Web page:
“The COVID-19 pandemic and the extraordinary response to North Texas Cares underscores the importance of our sector for the well-being of our community. Both we as funders and our nonprofit partners continue to work tirelessly to mobilize and identify the most impactful ways to deploy funding resources,” said Matthew Randazzo, president & CEO of The Dallas Foundation. “As we continue to see the economic fall-out from this pandemic, the second phase of this effort will be equally, if not more, important than the first.”
Participating funders will review the requests and make individual funding decisions. Each funder will allocate their own separate funds, timeline and process to evaluate and award grant applications, so one application may potentially result in grants from multiple funders. Eligible applicants must be 501(c)(3) organizations that provide services in the North Texas area.
“The impact of the COVID-19 pandemic will have long-term effects on the North Texas community,” said Leah King, president and CEO of United Way of Tarrant County. “United Way of Tarrant County is proud to be part of the North Texas Cares partnership and provide funding to organizations that are assisting those impacted by COVID-19. The funding has been a lifeline for hundreds of thousands of families in the Tarrant County community. The ongoing efforts of the partnership continues to play an important role as we work toward meeting the urgent needs of our friends and neighbors.”
“Our local nonprofit leaders in Tarrant County have been working incredibly hard over the last five months to respond to immediate needs arising from COVID-19. As we move into the rebuilding phase, continued philanthropic investment is essential. This platform provides an efficient and effective means of conveying emerging needs and opportunities. With all of us pulling in the same direction, we’ll see this through together,” said Rose Bradshaw, President/CEO of North Texas Community Foundation.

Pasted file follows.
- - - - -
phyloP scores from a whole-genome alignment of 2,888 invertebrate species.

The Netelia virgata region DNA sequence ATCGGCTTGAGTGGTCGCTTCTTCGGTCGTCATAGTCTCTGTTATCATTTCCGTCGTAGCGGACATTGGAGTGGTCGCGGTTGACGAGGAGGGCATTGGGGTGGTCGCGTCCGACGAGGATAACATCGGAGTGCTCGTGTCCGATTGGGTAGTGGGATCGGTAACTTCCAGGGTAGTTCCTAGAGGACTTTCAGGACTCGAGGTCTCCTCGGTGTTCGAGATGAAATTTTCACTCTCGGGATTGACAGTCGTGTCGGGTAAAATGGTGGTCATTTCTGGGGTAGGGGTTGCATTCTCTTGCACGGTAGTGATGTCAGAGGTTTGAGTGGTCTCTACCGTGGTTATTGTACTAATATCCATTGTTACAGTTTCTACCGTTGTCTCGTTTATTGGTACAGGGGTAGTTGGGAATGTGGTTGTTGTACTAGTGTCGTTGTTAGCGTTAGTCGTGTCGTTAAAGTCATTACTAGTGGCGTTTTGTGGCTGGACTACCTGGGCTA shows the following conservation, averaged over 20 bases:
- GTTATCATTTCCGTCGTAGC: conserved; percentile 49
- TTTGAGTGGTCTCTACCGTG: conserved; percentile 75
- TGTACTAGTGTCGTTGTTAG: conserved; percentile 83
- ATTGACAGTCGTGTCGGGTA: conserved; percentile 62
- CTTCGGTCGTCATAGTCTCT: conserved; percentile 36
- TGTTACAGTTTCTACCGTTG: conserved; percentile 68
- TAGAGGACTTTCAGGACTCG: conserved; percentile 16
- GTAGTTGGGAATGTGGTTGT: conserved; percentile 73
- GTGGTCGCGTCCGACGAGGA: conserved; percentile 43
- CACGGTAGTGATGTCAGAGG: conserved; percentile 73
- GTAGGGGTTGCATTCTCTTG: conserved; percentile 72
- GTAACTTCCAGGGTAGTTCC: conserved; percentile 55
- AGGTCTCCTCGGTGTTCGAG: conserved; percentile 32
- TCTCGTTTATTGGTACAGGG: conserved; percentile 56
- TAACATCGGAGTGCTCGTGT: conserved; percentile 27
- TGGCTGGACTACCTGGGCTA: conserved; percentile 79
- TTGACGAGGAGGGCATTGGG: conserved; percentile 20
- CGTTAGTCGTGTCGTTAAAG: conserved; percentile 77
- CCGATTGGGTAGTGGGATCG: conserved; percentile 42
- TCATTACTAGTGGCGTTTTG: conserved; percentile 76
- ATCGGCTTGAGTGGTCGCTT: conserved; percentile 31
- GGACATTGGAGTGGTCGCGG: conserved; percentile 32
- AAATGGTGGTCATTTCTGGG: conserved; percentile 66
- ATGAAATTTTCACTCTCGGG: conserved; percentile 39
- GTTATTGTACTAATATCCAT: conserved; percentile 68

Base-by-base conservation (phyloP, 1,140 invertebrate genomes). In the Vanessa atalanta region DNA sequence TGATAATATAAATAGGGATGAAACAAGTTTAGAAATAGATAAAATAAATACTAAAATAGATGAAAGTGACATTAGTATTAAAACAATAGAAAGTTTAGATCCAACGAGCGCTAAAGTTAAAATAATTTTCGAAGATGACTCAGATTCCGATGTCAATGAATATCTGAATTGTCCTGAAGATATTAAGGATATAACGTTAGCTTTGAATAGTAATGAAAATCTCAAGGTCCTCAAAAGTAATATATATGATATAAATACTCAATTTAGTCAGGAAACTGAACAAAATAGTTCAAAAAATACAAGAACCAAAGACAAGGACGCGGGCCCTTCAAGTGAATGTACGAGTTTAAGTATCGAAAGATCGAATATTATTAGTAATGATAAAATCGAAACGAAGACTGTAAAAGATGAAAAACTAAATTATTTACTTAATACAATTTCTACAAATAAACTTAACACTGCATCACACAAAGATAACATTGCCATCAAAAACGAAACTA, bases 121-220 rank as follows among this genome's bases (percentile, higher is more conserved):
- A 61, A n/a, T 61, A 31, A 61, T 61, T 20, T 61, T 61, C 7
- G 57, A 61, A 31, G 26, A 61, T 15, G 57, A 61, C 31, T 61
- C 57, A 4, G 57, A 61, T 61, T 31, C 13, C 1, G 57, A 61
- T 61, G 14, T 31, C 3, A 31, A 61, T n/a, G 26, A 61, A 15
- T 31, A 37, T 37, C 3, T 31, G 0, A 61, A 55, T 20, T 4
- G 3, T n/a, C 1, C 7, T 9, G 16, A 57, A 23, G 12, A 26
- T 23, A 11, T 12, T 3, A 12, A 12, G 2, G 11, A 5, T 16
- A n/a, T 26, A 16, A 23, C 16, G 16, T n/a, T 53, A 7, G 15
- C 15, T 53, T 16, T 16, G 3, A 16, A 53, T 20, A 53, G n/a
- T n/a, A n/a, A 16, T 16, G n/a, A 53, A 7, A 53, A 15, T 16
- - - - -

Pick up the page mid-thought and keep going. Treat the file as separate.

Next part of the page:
Funders and United Ways interested in joining the North Texas Cares collaborative or nonprofits with questions should contact Wende Burton at firstname.lastname@example.org or Ashley Brundage at email@example.com.
Looking to give or learn more about our community’s COVID-19 relief efforts?
Coronavirus Response and Recovery Fund at United Way of Metropolitan Dallas
What activities and services will be funded through the second phase of the North Texas Cares grant opportunity?
- Organizations and programs focused on providing access to health services of all kinds, including those focused on addressing disparities; mental health services for children and youth; and supporting COVID testing and access to testing/tracing
- Organizations and programs focused on preparing people for living wage jobs in the COVID-19 environment (e.g., via rapid re-employment, upskilling or reskilling through partnerships with community colleges/schools and/or moving to online adult learning)
- Organizations that provide supportive services for workers, such as childcare or transportation
- Providing safe, stable housing for families or individuals
- Organizations that provide services to re-entry populations to assist them as they are returning to the community during this very challenging time
SAFETY & WELLBEING
- Programs focused on personal safety from violence in the home